In the case of the newspaper’s closure, the Access to Information and Protection of Privacy Act (AIPPA) provided the legal framework. Jonathan Moyo, who is an avowed enemy of the independent media, drafted the legislation in 2000 after he was appointed Minister of Information and Publicity. AIPPA was enacted in 2002, but staff at The Daily News already had to endure harass-ments before then. “There is no freedom of information in my country and no protection of privacy,” Mbanga said. “The harassment [of Daily News staff] started on a minor scale. Party faithfuls of the ruling Zimbabwe African National Union-Patriotic Front (ZANU-PF) would confiscate copies of the newspaper, tearing them up and burning them. Readers of the paper were beaten up by party thugs and vendors were arrested by the police for ‘blocking traffic.’”
“Africa Through the Eyes of African Reporters”
– Geoffrey NyarotaIn time, the harassment became more brutal. “The government began arresting Daily News reporters and denying them access to government information and functions—including official comments from the police communications department. Arrests of the editors, management and local investors followed. On one occasion when Geoff Nyarota, the paper’s editor in chief, was arrested, he called me from his mobile phone to tell me that the police were on their way to pick me up as well, although I had left the paper and was only a shareholder in the company that owned it. I was taken in by four plain-clothes policemen and ended up in a tiny, stinking cell with 13 ordinary criminals.
“It was bizarre. We were interviewed by the international press. We kept our mobile phones and communicated with the outside. The next day we were taken to court, falsely accused of fraud, and released on bail. We had to surrender our passports and to report to the police once a week. It was obvious that the police did not have a case against us and, during the trial a few weeks later, the magistrate dismissed the case as being without substance. The government appealed to the High Court but again the case was dismissed …. [But] the intimidation did not stop. My phone was tapped. I was followed by men wearing dark glasses. Unexplained incidents started to happen,” Mbanga told me. “It exhausted me. I could not concentrate on my work as a communications consultant. The invitation to stay in Tilburg for a year was heaven sent.”
After the closure of The Daily News only two weeklies remain, with limited circulation, which are independent of the ruling party. All other publications are mouthpieces of the government. The electronic media is wholly government-owned. It comprises one television station and four radio stations, which constantly broadcast hate speeches by Mugabe and his officials and crude political jingles and slogans. “People can only listen to blatant propaganda. All day long. The government-owned mass media have lost all credibility,” Mbanga said. “They have degenerated into an unashamed party propaganda machine.”
In 2003, more than 50 Zimbabwean reporters working in the independent media were arrested and charged, but not convicted. “It is just harassment. They want to frighten you, so you obey the rules set by an unjust government. The bombing of our newspaper, twice, took the process a step further, resulting in the complete destruction of the printing presses,” Mbanga said. “Nobody was arrested for these crimes.”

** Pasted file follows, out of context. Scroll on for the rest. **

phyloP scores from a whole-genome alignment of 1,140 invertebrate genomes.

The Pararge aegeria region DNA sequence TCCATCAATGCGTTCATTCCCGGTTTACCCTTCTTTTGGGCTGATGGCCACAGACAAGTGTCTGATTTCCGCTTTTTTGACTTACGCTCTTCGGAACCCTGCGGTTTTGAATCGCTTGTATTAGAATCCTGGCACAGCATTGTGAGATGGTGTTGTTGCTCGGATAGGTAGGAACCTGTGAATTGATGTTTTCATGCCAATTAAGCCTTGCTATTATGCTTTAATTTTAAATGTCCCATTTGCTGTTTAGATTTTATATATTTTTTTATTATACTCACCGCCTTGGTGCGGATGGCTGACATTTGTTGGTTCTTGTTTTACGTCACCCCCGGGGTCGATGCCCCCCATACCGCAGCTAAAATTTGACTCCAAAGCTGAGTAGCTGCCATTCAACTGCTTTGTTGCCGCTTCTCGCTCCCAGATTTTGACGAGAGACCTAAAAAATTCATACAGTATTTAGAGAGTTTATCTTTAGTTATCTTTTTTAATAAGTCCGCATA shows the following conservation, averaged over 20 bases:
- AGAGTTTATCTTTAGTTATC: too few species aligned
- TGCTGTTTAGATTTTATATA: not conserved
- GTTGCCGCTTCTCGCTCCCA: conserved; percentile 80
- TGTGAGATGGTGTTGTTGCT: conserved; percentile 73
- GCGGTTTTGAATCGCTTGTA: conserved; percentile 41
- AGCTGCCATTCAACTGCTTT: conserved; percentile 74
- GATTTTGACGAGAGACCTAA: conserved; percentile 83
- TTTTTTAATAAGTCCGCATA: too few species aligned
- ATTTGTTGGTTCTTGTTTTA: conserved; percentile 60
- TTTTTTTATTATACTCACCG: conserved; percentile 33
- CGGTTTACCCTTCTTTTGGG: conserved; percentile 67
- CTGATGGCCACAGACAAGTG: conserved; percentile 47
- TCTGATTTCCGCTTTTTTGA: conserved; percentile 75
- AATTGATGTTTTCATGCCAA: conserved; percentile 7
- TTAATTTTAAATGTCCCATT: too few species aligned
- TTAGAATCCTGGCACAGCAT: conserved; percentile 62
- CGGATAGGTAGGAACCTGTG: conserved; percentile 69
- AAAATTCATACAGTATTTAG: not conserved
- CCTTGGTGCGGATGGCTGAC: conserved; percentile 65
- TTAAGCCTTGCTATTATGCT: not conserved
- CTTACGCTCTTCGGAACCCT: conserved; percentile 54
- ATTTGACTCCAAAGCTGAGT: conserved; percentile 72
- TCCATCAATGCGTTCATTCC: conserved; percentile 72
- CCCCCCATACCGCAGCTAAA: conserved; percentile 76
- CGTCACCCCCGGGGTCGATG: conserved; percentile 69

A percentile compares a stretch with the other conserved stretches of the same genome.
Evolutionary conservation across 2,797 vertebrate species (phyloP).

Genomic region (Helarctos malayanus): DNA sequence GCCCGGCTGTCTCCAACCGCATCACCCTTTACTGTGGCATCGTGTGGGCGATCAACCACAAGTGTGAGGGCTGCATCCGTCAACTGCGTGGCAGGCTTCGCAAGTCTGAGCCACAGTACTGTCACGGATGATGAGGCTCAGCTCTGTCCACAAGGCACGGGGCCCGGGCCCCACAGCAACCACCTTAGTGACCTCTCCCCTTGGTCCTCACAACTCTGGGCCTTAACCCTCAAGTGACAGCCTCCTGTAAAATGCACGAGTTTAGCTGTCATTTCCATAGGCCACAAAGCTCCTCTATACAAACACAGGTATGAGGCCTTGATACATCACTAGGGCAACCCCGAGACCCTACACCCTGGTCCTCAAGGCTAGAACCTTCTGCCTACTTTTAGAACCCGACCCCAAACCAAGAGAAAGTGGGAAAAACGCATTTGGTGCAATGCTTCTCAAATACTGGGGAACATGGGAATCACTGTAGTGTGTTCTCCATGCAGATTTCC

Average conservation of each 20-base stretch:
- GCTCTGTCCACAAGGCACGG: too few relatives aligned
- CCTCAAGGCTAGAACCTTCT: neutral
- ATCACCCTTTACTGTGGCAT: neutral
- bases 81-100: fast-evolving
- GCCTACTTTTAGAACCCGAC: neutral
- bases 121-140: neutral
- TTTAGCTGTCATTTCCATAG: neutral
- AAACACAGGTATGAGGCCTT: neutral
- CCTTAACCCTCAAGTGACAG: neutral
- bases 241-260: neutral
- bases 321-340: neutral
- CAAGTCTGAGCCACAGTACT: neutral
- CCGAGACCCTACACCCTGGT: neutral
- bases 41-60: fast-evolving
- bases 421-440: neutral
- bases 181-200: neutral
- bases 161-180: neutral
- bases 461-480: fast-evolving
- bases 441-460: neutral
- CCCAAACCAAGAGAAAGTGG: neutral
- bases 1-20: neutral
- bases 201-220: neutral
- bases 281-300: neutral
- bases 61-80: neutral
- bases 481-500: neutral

Stories Needing to Be Told
There are plenty of stories from Zimbabwe that Mbanga believes need to be told—about the corrupt officials who enrich themselves and spend public money to live lives of luxury; about the economic mismanagement and plundering of state assets, which has caused massive unemployment and 600 percent inflation; about human rights abuses; about children being trained in militia camps to torture, and about women being systematically raped. He gives an example of the scandal about food: “Zimbabwe has fertile soil and a good irrigation system in place. But due to the chaotic and corrupt land reform process, the production of maize—our staple diet—has plummeted. Millions are starving. The world wants to send maize, but Mugabe has refused permission. He wants to use food as a campaign tool. The price of a bag of maize meal has gone up to more than one month’s salary for ordinary Zimbabweans. This is scandalous!”
In his weekly column in the regional Dutch newspaper, Mbanga invariably touches upon the problems suffered by the people in Zimbabwe. He lectures to many groups and institutions, such as the African Studies Center in Leiden, and writes articles for newspapers such as Britain’s The Guardian and the Financial Times of London. “I need to bring about awareness of what is going on in Zimbabwe,” he said. “I am a writer, and I have to use this talent. Voiceless people depend on people like me to speak out on their behalf and reveal the truth.”
Though the issues we spoke about were often sad and depressing, the room was often filled with the roar of Mbanga’s laughter. He doesn’t know whether he and his wife will be able to return to their country where several of their grown children remain. But they are convinced that sometime things will change. “I am an optimist,” he told me. “One day things will change for the better. Maybe not in my lifetime—but change will come.”
Yvonne van der Heijden, a 1986 Nieman Fellow, is working as a freelance journalist based in Loon op Zand, the Netherlands. From 1991-1999, she was a correspondent in Beijing with the Netherlands Press Association and the Financial Economic Times of Belgium.